Alaska’s congressional delegation, from left to right, Sen. Dan Sullivan, Sen. Lisa Murkowski, Rep. Don Young, all Republicans. Delegates responded to criticisms of President Trump made by former Secretary of Defense Gen. James Mattis. (Michael Penn | Juneau Empire File)

Alaska’s congressional delegation, from left to right, Sen. Dan Sullivan, Sen. Lisa Murkowski, Rep. Don Young, all Republicans. Delegates responded to criticisms of President Trump made by former Secretary of Defense Gen. James Mattis. (Michael Penn | Juneau Empire File)

Alaska’s congressional delegation responds to Trump criticisms, protests

Delegates issued statesment to the Empire

All three members of Alaska’s Congressional Delegation responded to criticisms of President Trump made recently by former Secretary of Defense Jim Mattis.

The first to do so was Republican Sen. Lisa Murkowski who called Mattis’ comments, “true, and honest and necessary and overdue.”

In a statement Wednesday, Mattis said President Trump“is the first president in my lifetime who does not try to unite the American people — does not even pretend to try. Instead he tries to divide us. We are witnessing the consequences of three years of this deliberate effort.”

Murkowski told reporters in Washington, D.C., she was “struggling” with supporting President Trump, according to the Associated Press. While Murkowski has a history of criticizing the president, Alaska’s other two delegates, Rep. Don Young and Sen. Dan Sullivan, both Republicans, have been more supportive.

In a statement, Young said:

“I support our President and want him to be successful in unifying our nation and healing our wounds. In America’s history, we have had much to overcome to achieve racial equality, and we have more work to do. In my lifetime, I have seen great leaders like Dr. Martin Luther King Jr and my colleague Congressman John Lewis do brave work to help secure equal protection under the law that our Constitution promises. It is our work to continue, both in Alaska and across the country.

“I am very proud of Alaskans who peacefully demonstrated over the suffocation of George Floyd. They respectfully exercised their First Amendment right and had their voices heard. I think this peaceful action is the best way to honor George Floyd’s memory and bring people together to make our country a better place for everyone. We can and must do better as a nation, and I’m very hopeful we will.”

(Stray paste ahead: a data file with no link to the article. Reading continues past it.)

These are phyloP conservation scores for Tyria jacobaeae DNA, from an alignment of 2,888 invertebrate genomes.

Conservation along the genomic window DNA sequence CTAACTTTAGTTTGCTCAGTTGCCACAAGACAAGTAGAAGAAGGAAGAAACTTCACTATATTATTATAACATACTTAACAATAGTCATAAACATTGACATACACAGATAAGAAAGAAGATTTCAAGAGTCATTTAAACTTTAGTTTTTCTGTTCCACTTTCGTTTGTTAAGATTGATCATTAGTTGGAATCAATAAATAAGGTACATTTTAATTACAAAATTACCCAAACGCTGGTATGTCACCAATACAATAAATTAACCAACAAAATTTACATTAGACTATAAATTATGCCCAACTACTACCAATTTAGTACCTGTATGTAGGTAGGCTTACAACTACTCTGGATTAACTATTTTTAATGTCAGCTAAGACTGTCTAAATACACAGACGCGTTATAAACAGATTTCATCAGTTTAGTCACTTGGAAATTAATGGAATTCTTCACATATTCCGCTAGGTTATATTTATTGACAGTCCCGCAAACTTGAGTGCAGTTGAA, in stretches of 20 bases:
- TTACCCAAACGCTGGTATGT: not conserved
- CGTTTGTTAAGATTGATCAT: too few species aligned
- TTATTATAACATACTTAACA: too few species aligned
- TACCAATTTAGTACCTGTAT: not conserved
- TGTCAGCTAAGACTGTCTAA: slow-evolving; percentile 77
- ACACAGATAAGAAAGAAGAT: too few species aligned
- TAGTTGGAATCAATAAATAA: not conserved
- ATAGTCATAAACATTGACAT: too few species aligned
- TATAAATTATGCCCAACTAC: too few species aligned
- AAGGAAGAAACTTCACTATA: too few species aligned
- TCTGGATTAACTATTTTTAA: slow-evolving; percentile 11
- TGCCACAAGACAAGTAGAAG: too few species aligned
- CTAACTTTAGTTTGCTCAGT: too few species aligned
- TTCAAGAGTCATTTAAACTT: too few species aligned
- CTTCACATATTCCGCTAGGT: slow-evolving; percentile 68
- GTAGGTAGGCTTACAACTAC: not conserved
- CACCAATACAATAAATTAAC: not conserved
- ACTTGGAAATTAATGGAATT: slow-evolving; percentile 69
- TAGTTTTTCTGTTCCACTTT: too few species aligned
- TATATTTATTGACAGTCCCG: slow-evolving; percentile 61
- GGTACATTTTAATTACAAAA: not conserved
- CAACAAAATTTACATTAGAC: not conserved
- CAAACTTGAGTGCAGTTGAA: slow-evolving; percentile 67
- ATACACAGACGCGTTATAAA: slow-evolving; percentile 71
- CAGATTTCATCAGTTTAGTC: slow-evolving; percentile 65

[Murkowski says she’s struggling with supporting Trump]

Sullivan also provided a statement to the Empire:

“I have deep respect for Jim Mattis and his service to our nation. I agree with all calls for unity at this time, and have been emphasizing the same. While I would urge the president to try to strike a unifying tone and message during these challenging times, the blame game and finger pointing on issues of race in America are not constructive, particularly now. As my former boss Condoleezza Rice wrote in a very powerful op-ed in today’s Washington Post, ‘If we are to make progress, let us vow to check the language of recrimination at the door.’ Now is the time when we need to listen to each other, learn, and then take appropriate action together.”

In an email, Sullivan spokesperson Mike Anderson said the senator doesn’t favor deploying active duty troops in response to protests, unless a governor has requested them.

• Contact reporter Peter Segall at psegall@juneauempire.com. Follow him on Twitter at @SegallJnoEmpire.

More in News

A king salmon on a line in Southeast Alaska gets pulled toward the net. The 2020 SeaBank report calls industrial logging and climate change “double jeopardy for salmon.” 
(Courtesy Photo / Bjorn Dihle)
SalmonState: ‘Alaska’s untold secret’ — The dividends paid by Southeast Alaska’s ‘Seabank’

By Mary Catharine Martin Wild salmon. Clean water. Clean air. Carbon storage.… Continue reading

This undated electron microscope image made available by the U.S. National Institutes of Health in February 2020 shows the Novel Coronavirus SARS-CoV-2, yellow, emerging from the surface of cells, blue/pink, cultured in the lab. Also known as 2019-nCoV, the virus causes COVID-19. THE CANADIAN PRESS/AP, NIAID-RML
COVID at a Glance for Wednesday, Jan. 19, 2022

Numbers come from reports from the City and Borough of Juneau Emergency… Continue reading

This photo shows the Alaska State Capitol. A commission tasked with reviewing legislative pay on Tuesday voted to raise the annual salary for Alaska lawmakers but to restrict the daily allowance lawmakers can receive. The changes will go forward unless the Legislature expressly rejects them. (Peter Segall / Juneau Empire file)
State lawmakers face proposed salary hike, allowance limits

A commission tasked with reviewing legislative pay on Tuesday voted to raise… Continue reading

It's a police car until you look closely and see the details don't quite match. (Juneau Empire File / Michael Penn)
Police calls for Thursday, Jan. 20, 2022

This report contains public information from law enforcement and public safety agencies.

Goldbelt Transportation and Allen Marine Tours will contract with the Alaska Department of Transportation and Public Facilities to provide ferry service through the Southeast for the remainder of the winter, according to a news release. (Courtesy photo / Goldbelt Transportation)
Goldbelt, Allen Marine pick up winter ferry contracts

Contracts were signed this January for several winter runs to Southeast communities.

Donated blood is prepared for storage and eventual transport at the Blood Bank of Alaska's Juneau location. There is a statewide shortage of donated blood. (Ben Hohenstatt / Juneau Empire)
‘National blood crisis’ presents challenges in Alaska

Donation centers contend with COVID, weather and other disruptions as they work to stock hospitals.

Most Read